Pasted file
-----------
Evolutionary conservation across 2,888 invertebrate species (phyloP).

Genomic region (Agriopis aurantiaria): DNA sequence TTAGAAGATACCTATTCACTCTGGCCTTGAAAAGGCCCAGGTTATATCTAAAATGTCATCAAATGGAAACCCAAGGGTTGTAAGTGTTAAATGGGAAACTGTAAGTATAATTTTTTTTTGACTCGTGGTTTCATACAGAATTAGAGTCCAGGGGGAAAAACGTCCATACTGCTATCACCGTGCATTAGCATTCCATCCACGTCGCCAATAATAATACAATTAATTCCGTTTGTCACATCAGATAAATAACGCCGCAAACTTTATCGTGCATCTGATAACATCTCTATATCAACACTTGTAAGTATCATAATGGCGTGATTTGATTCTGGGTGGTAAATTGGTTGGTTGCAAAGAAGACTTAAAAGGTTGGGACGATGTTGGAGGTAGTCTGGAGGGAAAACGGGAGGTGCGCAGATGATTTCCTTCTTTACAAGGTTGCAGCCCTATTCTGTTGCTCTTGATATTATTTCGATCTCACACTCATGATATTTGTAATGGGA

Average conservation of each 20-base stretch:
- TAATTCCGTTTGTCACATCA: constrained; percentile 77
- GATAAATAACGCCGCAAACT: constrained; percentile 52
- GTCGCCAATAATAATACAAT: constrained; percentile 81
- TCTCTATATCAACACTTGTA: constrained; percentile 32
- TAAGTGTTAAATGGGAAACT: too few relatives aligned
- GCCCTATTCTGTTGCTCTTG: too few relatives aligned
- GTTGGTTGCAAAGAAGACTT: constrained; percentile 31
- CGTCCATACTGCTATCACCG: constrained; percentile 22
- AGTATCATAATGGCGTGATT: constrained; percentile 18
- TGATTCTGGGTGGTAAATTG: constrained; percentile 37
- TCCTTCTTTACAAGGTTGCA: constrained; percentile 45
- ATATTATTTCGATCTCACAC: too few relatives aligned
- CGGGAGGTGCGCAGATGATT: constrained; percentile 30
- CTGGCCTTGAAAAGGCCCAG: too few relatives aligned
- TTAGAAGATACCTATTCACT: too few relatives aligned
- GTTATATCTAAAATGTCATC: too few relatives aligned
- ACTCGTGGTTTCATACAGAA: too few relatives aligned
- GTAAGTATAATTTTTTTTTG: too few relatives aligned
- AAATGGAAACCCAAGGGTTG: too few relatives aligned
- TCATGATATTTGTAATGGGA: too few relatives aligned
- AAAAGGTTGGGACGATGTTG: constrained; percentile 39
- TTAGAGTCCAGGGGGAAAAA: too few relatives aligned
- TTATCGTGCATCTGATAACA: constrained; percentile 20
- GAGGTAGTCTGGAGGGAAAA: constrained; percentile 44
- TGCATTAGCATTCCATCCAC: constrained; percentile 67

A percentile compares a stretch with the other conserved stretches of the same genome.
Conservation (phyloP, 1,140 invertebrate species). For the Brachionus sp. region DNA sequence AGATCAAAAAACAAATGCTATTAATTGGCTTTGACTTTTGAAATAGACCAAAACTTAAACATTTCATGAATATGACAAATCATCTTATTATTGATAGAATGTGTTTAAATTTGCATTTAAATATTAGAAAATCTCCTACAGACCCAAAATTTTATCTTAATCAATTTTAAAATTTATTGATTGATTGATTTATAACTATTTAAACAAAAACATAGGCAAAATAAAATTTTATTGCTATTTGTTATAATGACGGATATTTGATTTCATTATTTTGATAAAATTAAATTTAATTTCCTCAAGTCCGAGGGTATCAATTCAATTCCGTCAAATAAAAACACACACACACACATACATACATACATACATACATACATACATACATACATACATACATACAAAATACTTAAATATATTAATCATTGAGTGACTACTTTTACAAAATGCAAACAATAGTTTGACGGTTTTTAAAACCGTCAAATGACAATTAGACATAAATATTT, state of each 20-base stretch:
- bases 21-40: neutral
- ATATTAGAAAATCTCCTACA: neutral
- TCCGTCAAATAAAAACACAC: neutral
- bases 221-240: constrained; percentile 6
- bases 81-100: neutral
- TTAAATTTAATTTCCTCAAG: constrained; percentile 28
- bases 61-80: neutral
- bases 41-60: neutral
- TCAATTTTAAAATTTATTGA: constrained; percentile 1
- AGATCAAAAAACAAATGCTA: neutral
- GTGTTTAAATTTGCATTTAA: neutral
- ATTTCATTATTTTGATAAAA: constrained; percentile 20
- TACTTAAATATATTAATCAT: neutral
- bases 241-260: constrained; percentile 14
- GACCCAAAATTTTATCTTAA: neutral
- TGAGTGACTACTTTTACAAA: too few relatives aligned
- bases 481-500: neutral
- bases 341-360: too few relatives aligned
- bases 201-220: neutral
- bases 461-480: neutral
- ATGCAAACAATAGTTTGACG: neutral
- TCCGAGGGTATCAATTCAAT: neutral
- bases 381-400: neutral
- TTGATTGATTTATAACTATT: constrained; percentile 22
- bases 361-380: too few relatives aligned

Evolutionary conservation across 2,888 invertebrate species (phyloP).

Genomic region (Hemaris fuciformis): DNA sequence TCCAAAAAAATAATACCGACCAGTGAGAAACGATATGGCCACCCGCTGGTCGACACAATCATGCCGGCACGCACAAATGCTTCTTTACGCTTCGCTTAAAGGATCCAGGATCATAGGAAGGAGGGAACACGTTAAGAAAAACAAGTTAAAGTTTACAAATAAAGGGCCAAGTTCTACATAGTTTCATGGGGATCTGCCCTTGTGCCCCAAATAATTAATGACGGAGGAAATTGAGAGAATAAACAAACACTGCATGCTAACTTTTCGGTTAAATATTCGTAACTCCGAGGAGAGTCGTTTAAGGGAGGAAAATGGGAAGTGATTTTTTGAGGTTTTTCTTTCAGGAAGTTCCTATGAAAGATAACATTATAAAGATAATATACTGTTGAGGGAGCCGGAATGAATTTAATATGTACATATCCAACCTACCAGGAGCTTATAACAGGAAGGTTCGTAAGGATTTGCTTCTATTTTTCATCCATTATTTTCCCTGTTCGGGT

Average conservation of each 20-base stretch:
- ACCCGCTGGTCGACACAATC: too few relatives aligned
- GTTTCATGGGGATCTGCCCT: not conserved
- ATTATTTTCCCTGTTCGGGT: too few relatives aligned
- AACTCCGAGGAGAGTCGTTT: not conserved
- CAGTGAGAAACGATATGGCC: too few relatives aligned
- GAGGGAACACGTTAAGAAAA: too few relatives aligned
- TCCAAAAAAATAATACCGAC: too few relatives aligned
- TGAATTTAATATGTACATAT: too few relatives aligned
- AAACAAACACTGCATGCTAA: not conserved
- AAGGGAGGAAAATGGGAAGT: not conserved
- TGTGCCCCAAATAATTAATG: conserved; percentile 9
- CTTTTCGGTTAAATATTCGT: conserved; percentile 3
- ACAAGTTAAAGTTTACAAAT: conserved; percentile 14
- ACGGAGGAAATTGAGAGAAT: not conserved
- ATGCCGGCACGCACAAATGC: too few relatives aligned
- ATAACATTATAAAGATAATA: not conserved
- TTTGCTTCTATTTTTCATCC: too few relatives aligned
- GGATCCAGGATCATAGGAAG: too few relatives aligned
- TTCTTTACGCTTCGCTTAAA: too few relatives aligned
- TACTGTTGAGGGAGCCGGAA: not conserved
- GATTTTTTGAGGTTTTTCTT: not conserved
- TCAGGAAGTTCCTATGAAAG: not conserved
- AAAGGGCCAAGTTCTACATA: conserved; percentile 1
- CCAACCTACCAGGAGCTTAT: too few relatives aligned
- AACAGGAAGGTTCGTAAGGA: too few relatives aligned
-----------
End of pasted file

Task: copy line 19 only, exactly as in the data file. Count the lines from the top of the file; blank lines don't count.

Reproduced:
- GTTATATCTAAAATGTCATC: too few relatives aligned